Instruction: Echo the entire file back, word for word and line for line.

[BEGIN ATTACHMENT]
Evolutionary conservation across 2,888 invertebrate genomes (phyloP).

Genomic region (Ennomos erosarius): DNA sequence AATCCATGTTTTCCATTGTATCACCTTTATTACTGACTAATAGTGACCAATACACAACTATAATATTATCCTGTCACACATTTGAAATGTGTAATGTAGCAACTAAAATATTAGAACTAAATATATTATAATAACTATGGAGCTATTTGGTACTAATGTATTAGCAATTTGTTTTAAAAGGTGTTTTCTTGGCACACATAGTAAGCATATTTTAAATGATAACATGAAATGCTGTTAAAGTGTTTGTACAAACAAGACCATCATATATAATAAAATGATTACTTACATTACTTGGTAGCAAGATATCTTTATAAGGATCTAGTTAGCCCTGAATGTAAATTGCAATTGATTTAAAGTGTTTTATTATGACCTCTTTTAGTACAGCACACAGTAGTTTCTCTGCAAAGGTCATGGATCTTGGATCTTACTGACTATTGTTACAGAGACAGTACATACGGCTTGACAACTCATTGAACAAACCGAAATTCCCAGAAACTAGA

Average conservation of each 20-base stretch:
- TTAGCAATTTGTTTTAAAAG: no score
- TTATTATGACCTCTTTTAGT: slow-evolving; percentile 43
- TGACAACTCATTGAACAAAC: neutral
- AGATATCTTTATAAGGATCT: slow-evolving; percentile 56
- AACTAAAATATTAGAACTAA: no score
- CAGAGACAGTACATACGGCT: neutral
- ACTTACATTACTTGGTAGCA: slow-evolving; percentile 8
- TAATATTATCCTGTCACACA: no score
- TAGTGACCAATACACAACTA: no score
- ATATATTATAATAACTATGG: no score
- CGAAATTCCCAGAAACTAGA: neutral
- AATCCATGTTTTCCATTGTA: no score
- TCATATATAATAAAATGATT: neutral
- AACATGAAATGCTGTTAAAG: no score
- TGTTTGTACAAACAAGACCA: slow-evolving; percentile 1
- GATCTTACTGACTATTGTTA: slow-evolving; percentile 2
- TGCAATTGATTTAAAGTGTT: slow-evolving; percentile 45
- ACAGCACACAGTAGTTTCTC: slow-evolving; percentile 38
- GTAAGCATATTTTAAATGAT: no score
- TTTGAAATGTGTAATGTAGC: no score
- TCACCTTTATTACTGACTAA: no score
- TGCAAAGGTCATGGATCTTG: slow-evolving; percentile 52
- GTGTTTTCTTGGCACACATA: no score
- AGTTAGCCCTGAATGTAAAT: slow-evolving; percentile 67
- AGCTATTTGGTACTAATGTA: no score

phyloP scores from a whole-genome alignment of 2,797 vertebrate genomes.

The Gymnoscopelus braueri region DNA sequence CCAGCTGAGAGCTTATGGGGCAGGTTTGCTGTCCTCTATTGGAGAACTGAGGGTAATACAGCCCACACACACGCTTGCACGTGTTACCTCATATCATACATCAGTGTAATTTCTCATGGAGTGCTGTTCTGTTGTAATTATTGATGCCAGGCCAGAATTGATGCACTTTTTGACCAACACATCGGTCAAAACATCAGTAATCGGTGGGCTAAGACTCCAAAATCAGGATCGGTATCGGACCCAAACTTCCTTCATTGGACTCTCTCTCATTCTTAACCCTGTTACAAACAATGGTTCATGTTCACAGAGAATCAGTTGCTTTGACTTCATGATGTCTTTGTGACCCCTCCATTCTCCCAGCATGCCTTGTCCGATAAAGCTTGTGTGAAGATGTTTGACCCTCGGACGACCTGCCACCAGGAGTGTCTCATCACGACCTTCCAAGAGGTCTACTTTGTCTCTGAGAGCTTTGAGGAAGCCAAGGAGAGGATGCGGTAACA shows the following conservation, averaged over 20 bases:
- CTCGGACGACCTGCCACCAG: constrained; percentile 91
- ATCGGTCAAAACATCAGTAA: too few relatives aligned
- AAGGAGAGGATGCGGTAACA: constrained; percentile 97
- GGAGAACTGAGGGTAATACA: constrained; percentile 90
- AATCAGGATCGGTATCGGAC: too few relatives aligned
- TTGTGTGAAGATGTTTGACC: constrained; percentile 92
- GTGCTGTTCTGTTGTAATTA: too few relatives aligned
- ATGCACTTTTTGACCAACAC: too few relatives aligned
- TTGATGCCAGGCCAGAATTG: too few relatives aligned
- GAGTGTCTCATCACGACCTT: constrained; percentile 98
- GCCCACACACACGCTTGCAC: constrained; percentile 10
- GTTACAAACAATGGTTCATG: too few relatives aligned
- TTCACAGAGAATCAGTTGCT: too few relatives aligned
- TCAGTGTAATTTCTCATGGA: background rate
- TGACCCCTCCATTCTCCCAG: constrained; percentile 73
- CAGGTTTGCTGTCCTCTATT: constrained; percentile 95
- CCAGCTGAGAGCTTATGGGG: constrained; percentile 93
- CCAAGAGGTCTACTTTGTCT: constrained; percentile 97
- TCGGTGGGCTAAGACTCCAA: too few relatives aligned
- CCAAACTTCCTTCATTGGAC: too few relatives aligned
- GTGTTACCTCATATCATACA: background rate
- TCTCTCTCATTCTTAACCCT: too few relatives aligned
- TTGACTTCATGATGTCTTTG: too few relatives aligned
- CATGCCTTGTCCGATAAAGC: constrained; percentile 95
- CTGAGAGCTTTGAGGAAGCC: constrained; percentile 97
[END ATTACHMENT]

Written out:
Evolutionary conservation across 2,888 invertebrate genomes (phyloP).

Genomic region (Ennomos erosarius): DNA sequence AATCCATGTTTTCCATTGTATCACCTTTATTACTGACTAATAGTGACCAATACACAACTATAATATTATCCTGTCACACATTTGAAATGTGTAATGTAGCAACTAAAATATTAGAACTAAATATATTATAATAACTATGGAGCTATTTGGTACTAATGTATTAGCAATTTGTTTTAAAAGGTGTTTTCTTGGCACACATAGTAAGCATATTTTAAATGATAACATGAAATGCTGTTAAAGTGTTTGTACAAACAAGACCATCATATATAATAAAATGATTACTTACATTACTTGGTAGCAAGATATCTTTATAAGGATCTAGTTAGCCCTGAATGTAAATTGCAATTGATTTAAAGTGTTTTATTATGACCTCTTTTAGTACAGCACACAGTAGTTTCTCTGCAAAGGTCATGGATCTTGGATCTTACTGACTATTGTTACAGAGACAGTACATACGGCTTGACAACTCATTGAACAAACCGAAATTCCCAGAAACTAGA

Average conservation of each 20-base stretch:
- TTAGCAATTTGTTTTAAAAG: no score
- TTATTATGACCTCTTTTAGT: slow-evolving; percentile 43
- TGACAACTCATTGAACAAAC: neutral
- AGATATCTTTATAAGGATCT: slow-evolving; percentile 56
- AACTAAAATATTAGAACTAA: no score
- CAGAGACAGTACATACGGCT: neutral
- ACTTACATTACTTGGTAGCA: slow-evolving; percentile 8
- TAATATTATCCTGTCACACA: no score
- TAGTGACCAATACACAACTA: no score
- ATATATTATAATAACTATGG: no score
- CGAAATTCCCAGAAACTAGA: neutral
- AATCCATGTTTTCCATTGTA: no score
- TCATATATAATAAAATGATT: neutral
- AACATGAAATGCTGTTAAAG: no score
- TGTTTGTACAAACAAGACCA: slow-evolving; percentile 1
- GATCTTACTGACTATTGTTA: slow-evolving; percentile 2
- TGCAATTGATTTAAAGTGTT: slow-evolving; percentile 45
- ACAGCACACAGTAGTTTCTC: slow-evolving; percentile 38
- GTAAGCATATTTTAAATGAT: no score
- TTTGAAATGTGTAATGTAGC: no score
- TCACCTTTATTACTGACTAA: no score
- TGCAAAGGTCATGGATCTTG: slow-evolving; percentile 52
- GTGTTTTCTTGGCACACATA: no score
- AGTTAGCCCTGAATGTAAAT: slow-evolving; percentile 67
- AGCTATTTGGTACTAATGTA: no score

phyloP scores from a whole-genome alignment of 2,797 vertebrate genomes.

The Gymnoscopelus braueri region DNA sequence CCAGCTGAGAGCTTATGGGGCAGGTTTGCTGTCCTCTATTGGAGAACTGAGGGTAATACAGCCCACACACACGCTTGCACGTGTTACCTCATATCATACATCAGTGTAATTTCTCATGGAGTGCTGTTCTGTTGTAATTATTGATGCCAGGCCAGAATTGATGCACTTTTTGACCAACACATCGGTCAAAACATCAGTAATCGGTGGGCTAAGACTCCAAAATCAGGATCGGTATCGGACCCAAACTTCCTTCATTGGACTCTCTCTCATTCTTAACCCTGTTACAAACAATGGTTCATGTTCACAGAGAATCAGTTGCTTTGACTTCATGATGTCTTTGTGACCCCTCCATTCTCCCAGCATGCCTTGTCCGATAAAGCTTGTGTGAAGATGTTTGACCCTCGGACGACCTGCCACCAGGAGTGTCTCATCACGACCTTCCAAGAGGTCTACTTTGTCTCTGAGAGCTTTGAGGAAGCCAAGGAGAGGATGCGGTAACA shows the following conservation, averaged over 20 bases:
- CTCGGACGACCTGCCACCAG: constrained; percentile 91
- ATCGGTCAAAACATCAGTAA: too few relatives aligned
- AAGGAGAGGATGCGGTAACA: constrained; percentile 97
- GGAGAACTGAGGGTAATACA: constrained; percentile 90
- AATCAGGATCGGTATCGGAC: too few relatives aligned
- TTGTGTGAAGATGTTTGACC: constrained; percentile 92
- GTGCTGTTCTGTTGTAATTA: too few relatives aligned
- ATGCACTTTTTGACCAACAC: too few relatives aligned
- TTGATGCCAGGCCAGAATTG: too few relatives aligned
- GAGTGTCTCATCACGACCTT: constrained; percentile 98
- GCCCACACACACGCTTGCAC: constrained; percentile 10
- GTTACAAACAATGGTTCATG: too few relatives aligned
- TTCACAGAGAATCAGTTGCT: too few relatives aligned
- TCAGTGTAATTTCTCATGGA: background rate
- TGACCCCTCCATTCTCCCAG: constrained; percentile 73
- CAGGTTTGCTGTCCTCTATT: constrained; percentile 95
- CCAGCTGAGAGCTTATGGGG: constrained; percentile 93
- CCAAGAGGTCTACTTTGTCT: constrained; percentile 97
- TCGGTGGGCTAAGACTCCAA: too few relatives aligned
- CCAAACTTCCTTCATTGGAC: too few relatives aligned
- GTGTTACCTCATATCATACA: background rate
- TCTCTCTCATTCTTAACCCT: too few relatives aligned
- TTGACTTCATGATGTCTTTG: too few relatives aligned
- CATGCCTTGTCCGATAAAGC: constrained; percentile 95
- CTGAGAGCTTTGAGGAAGCC: constrained; percentile 97